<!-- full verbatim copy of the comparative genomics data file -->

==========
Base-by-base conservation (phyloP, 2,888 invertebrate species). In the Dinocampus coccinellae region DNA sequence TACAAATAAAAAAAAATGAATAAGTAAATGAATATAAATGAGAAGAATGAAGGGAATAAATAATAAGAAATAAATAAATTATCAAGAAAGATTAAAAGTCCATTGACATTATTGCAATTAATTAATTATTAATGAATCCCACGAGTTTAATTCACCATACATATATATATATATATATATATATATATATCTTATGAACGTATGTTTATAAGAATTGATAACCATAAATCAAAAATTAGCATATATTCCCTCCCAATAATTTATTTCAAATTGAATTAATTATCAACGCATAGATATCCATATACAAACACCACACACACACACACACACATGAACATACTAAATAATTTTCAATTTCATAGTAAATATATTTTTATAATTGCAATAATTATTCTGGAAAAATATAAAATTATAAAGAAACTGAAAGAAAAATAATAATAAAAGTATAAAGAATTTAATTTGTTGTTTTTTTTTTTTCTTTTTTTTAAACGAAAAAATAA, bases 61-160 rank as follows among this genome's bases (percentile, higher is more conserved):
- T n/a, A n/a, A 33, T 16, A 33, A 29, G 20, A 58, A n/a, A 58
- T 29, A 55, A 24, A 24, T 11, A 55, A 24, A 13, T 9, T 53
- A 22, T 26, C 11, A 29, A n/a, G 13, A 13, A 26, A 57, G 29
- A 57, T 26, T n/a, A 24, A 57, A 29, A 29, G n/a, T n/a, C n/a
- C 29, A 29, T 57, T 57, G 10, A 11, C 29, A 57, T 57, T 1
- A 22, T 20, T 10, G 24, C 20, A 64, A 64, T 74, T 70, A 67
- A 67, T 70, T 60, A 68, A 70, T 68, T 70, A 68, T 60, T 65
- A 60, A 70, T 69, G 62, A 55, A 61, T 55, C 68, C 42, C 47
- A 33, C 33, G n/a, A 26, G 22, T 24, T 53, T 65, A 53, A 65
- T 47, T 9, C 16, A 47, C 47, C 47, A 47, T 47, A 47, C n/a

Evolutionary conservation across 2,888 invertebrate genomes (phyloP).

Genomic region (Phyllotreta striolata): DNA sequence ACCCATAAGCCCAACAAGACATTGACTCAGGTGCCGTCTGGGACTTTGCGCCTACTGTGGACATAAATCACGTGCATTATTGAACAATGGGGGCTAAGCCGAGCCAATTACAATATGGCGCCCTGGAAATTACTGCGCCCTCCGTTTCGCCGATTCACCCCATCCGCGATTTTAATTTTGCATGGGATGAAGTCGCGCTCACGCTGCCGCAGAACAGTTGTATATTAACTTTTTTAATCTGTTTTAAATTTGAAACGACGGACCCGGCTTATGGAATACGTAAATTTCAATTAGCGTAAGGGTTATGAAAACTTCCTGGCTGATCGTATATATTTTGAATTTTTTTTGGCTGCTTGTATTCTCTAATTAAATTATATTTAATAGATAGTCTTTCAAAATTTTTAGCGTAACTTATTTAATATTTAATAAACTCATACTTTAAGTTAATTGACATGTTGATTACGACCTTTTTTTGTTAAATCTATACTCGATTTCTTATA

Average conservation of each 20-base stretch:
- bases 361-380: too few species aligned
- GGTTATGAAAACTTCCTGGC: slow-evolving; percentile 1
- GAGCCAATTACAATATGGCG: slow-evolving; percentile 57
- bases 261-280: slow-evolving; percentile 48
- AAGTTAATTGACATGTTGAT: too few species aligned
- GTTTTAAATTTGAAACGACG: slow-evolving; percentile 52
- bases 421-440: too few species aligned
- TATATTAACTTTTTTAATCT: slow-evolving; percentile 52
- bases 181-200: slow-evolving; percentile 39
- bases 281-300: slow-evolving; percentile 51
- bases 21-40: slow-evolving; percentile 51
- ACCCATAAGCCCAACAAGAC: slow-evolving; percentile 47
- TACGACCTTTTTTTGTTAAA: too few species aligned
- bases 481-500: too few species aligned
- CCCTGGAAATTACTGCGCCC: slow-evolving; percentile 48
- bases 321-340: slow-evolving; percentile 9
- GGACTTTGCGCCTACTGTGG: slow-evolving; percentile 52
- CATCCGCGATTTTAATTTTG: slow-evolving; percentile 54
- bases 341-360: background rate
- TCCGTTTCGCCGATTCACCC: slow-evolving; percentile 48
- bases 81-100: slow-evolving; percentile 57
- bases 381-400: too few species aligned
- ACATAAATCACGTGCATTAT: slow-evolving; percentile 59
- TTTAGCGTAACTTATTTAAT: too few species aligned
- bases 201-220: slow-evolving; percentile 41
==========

Base-by-base conservation (phyloP, 2,888 invertebrate species). In the Dinocampus coccinellae region DNA sequence TACAAATAAAAAAAAATGAATAAGTAAATGAATATAAATGAGAAGAATGAAGGGAATAAATAATAAGAAATAAATAAATTATCAAGAAAGATTAAAAGTCCATTGACATTATTGCAATTAATTAATTATTAATGAATCCCACGAGTTTAATTCACCATACATATATATATATATATATATATATATATATCTTATGAACGTATGTTTATAAGAATTGATAACCATAAATCAAAAATTAGCATATATTCCCTCCCAATAATTTATTTCAAATTGAATTAATTATCAACGCATAGATATCCATATACAAACACCACACACACACACACACACATGAACATACTAAATAATTTTCAATTTCATAGTAAATATATTTTTATAATTGCAATAATTATTCTGGAAAAATATAAAATTATAAAGAAACTGAAAGAAAAATAATAATAAAAGTATAAAGAATTTAATTTGTTGTTTTTTTTTTTTCTTTTTTTTAAACGAAAAAATAA, bases 61-160 rank as follows among this genome's bases (percentile, higher is more conserved):
- T n/a, A n/a, A 33, T 16, A 33, A 29, G 20, A 58, A n/a, A 58
- T 29, A 55, A 24, A 24, T 11, A 55, A 24, A 13, T 9, T 53
- A 22, T 26, C 11, A 29, A n/a, G 13, A 13, A 26, A 57, G 29
- A 57, T 26, T n/a, A 24, A 57, A 29, A 29, G n/a, T n/a, C n/a
- C 29, A 29, T 57, T 57, G 10, A 11, C 29, A 57, T 57, T 1
- A 22, T 20, T 10, G 24, C 20, A 64, A 64, T 74, T 70, A 67
- A 67, T 70, T 60, A 68, A 70, T 68, T 70, A 68, T 60, T 65
- A 60, A 70, T 69, G 62, A 55, A 61, T 55, C 68, C 42, C 47
- A 33, C 33, G n/a, A 26, G 22, T 24, T 53, T 65, A 53, A 65
- T 47, T 9, C 16, A 47, C 47, C 47, A 47, T 47, A 47, C n/a

Evolutionary conservation across 2,888 invertebrate genomes (phyloP).

Genomic region (Phyllotreta striolata): DNA sequence ACCCATAAGCCCAACAAGACATTGACTCAGGTGCCGTCTGGGACTTTGCGCCTACTGTGGACATAAATCACGTGCATTATTGAACAATGGGGGCTAAGCCGAGCCAATTACAATATGGCGCCCTGGAAATTACTGCGCCCTCCGTTTCGCCGATTCACCCCATCCGCGATTTTAATTTTGCATGGGATGAAGTCGCGCTCACGCTGCCGCAGAACAGTTGTATATTAACTTTTTTAATCTGTTTTAAATTTGAAACGACGGACCCGGCTTATGGAATACGTAAATTTCAATTAGCGTAAGGGTTATGAAAACTTCCTGGCTGATCGTATATATTTTGAATTTTTTTTGGCTGCTTGTATTCTCTAATTAAATTATATTTAATAGATAGTCTTTCAAAATTTTTAGCGTAACTTATTTAATATTTAATAAACTCATACTTTAAGTTAATTGACATGTTGATTACGACCTTTTTTTGTTAAATCTATACTCGATTTCTTATA

Average conservation of each 20-base stretch:
- bases 361-380: too few species aligned
- GGTTATGAAAACTTCCTGGC: slow-evolving; percentile 1
- GAGCCAATTACAATATGGCG: slow-evolving; percentile 57
- bases 261-280: slow-evolving; percentile 48
- AAGTTAATTGACATGTTGAT: too few species aligned
- GTTTTAAATTTGAAACGACG: slow-evolving; percentile 52
- bases 421-440: too few species aligned
- TATATTAACTTTTTTAATCT: slow-evolving; percentile 52
- bases 181-200: slow-evolving; percentile 39
- bases 281-300: slow-evolving; percentile 51
- bases 21-40: slow-evolving; percentile 51
- ACCCATAAGCCCAACAAGAC: slow-evolving; percentile 47
- TACGACCTTTTTTTGTTAAA: too few species aligned
- bases 481-500: too few species aligned
- CCCTGGAAATTACTGCGCCC: slow-evolving; percentile 48
- bases 321-340: slow-evolving; percentile 9
- GGACTTTGCGCCTACTGTGG: slow-evolving; percentile 52
- CATCCGCGATTTTAATTTTG: slow-evolving; percentile 54
- bases 341-360: background rate
- TCCGTTTCGCCGATTCACCC: slow-evolving; percentile 48
- bases 81-100: slow-evolving; percentile 57
- bases 381-400: too few species aligned
- ACATAAATCACGTGCATTAT: slow-evolving; percentile 59
- TTTAGCGTAACTTATTTAAT: too few species aligned
- bases 201-220: slow-evolving; percentile 41